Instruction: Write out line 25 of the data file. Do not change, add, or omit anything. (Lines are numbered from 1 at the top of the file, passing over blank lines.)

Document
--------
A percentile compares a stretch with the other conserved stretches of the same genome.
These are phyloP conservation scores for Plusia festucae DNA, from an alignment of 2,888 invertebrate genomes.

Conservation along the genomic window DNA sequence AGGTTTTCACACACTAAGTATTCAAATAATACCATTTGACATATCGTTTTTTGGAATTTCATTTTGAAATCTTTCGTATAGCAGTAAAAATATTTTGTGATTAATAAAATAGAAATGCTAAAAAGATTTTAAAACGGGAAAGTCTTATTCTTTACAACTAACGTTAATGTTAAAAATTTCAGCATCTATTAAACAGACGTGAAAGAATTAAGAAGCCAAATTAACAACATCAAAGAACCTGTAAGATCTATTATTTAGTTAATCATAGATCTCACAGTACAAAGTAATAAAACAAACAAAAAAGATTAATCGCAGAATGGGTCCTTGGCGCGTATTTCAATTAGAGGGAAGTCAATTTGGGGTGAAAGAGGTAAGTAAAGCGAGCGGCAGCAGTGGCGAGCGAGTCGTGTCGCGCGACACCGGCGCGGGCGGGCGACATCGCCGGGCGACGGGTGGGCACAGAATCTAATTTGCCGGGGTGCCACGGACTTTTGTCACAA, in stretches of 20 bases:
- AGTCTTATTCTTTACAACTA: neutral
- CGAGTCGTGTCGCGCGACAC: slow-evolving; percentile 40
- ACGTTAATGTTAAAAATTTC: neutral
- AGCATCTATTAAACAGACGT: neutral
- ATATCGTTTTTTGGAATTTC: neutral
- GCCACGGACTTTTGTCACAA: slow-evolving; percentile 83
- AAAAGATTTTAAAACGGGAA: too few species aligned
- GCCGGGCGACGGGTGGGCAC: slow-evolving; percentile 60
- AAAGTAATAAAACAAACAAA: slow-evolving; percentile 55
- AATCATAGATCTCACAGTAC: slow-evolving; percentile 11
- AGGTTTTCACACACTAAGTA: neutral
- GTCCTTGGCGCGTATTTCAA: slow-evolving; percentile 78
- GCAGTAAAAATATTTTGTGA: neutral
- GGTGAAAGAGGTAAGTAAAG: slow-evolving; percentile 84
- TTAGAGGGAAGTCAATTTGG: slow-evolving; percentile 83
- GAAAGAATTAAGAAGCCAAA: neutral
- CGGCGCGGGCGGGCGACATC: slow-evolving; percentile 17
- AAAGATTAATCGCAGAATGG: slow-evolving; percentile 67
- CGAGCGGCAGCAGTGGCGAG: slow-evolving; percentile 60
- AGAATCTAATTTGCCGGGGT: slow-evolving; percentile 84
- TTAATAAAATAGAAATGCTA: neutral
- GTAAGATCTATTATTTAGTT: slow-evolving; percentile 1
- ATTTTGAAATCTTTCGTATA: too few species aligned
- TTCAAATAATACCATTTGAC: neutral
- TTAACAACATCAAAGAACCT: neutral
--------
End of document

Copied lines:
- GTAAGATCTATTATTTAGTT: slow-evolving; percentile 1